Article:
Definitions

from the GNU version of the Collaborative International Dictionary of English.

  • noun A kind of raised seedcake.

from Wiktionary, Creative Commons Attribution/Share-Alike License.

  • noun A kind of raised seedcake.

Etymologies

from Wiktionary, Creative Commons Attribution/Share-Alike License

Compare Dutch wegge a sort of bread, German Weck, originally a wedge-shaped loaf or cake. See wedge.

Examples

  • (called wigg) is drawn off, and the remainder of the contents of the smaller vessel is “sour cream.”

    The Book of Household Management

  • (called wigg) is drawn off, and the remainder of the contents of the smaller vessel is “sour cream.”

    The Book of Household Management

  • Nope, I don't have the strength to see the future and not wigg out about what I see.

    Angels' Blood Countdown: Karen Chance - Curse the Dawn ARC

  • Company with Mr Dyer, who looks just as usual, and cocks his thumbs with the same wigg-despising air as formerly.

    Letter 281

  • Adn dere iyn teh would a piggee-wigg stuud, wif a ryng at teh eynd ov hims noas, hims noas, wif a ryng

    Dis mah hoomin. - Lolcats 'n' Funny Pictures of Cats - I Can Has Cheezburger?

  • One sweetened bread product that included caraway seeds was the wigg - these were eaten with ale and cheese at harvest time, but over time also became a richer, grander bun.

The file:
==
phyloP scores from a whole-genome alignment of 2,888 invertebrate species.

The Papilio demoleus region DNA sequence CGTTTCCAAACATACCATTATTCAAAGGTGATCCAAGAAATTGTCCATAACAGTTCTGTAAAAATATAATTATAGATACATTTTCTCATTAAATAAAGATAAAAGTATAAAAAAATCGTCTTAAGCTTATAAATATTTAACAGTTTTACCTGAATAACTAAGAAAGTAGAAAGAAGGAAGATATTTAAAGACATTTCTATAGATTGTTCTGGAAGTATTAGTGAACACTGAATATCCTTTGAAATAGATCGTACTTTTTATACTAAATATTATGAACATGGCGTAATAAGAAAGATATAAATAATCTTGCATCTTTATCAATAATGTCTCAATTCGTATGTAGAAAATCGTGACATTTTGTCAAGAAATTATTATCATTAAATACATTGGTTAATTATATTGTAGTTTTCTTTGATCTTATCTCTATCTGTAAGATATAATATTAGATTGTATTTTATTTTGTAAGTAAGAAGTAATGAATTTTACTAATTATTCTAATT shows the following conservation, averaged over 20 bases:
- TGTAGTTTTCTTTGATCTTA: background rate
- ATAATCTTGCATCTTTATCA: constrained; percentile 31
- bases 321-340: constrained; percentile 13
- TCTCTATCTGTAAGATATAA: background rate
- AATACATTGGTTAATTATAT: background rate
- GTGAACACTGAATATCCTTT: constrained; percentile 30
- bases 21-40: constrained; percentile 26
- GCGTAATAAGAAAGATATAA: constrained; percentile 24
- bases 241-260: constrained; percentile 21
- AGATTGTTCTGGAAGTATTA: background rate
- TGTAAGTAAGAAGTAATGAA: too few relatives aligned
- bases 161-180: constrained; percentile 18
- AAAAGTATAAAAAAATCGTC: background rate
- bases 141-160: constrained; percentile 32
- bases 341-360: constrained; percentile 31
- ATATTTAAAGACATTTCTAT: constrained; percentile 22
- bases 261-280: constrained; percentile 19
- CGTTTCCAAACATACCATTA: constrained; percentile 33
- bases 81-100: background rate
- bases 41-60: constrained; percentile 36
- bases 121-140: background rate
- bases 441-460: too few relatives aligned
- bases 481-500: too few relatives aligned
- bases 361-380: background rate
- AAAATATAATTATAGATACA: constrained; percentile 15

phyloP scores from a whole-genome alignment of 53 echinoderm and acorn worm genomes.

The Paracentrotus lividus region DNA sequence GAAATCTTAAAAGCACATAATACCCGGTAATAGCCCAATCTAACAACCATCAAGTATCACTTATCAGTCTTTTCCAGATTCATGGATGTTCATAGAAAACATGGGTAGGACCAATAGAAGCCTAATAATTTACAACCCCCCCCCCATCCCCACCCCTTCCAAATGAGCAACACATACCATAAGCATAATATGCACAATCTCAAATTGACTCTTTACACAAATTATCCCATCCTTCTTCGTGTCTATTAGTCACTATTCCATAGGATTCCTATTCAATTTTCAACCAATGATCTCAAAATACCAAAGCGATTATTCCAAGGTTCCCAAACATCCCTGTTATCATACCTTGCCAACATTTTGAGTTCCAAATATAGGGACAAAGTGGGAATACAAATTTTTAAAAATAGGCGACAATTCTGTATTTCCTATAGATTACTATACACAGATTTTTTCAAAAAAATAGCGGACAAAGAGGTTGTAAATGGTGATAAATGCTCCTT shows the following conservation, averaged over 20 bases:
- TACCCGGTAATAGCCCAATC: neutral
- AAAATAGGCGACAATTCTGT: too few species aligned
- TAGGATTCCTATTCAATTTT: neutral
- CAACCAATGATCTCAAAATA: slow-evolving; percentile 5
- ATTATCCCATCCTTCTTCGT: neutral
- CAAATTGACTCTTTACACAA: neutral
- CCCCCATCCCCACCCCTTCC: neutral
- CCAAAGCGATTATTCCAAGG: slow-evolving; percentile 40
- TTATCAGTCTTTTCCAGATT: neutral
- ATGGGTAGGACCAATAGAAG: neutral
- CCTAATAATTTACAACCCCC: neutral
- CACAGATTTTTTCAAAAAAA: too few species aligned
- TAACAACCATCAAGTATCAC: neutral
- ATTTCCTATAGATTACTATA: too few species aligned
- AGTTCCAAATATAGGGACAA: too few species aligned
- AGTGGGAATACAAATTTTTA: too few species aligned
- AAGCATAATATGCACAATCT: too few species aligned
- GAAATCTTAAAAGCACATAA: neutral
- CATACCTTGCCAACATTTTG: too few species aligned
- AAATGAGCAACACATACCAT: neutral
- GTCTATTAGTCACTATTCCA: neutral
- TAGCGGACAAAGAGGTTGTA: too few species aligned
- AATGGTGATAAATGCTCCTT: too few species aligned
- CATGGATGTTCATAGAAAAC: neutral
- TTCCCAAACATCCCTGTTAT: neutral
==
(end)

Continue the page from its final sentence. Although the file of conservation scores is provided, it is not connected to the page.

Archive 2006-09-01

  • The little genlmn settled his wigg, and pulled out his ribbins; the younger one fluffed the dust of his shoes, looked at his whiskers in a little pockit-glas, settled his crevatt; and they both mounted upstairs.

    The Memoirs of Mr. Charles J. Yellowplush

  • One sweetened bread product that included caraway seeds was the wigg - these were eaten with ale and cheese at harvest time, but over time also became a richer, grander bun.

    Seed Cake

  • Ye Boston demoisselle weareth an waterproof guyascutus, [for so methinketh I haue hearde them calld,] and whan that itt rayneth or snoweth, shee rusheth forth as to a carnavall, and heedeth not yf ye powderie snowe-flakes falle on hir daintie littyl nose, or pile up like untoe a chancellor's wigg on hir hed.

    The Continental Monthly, Vol. 1, No. 5, May, 1862 Devoted To Literature And National Policy

  • The use of wigs also, at first denounced by the clergy, was at last countenanced by them: in portraits later than 1700 they usually replace the black skull-cap of earlier pictures, and in 1752 the tables had so far turned that a church-member in Newbury refused communion because "the pastor wears a wigg."

    The Atlantic Monthly, Volume 12, No. 71, September, 1863

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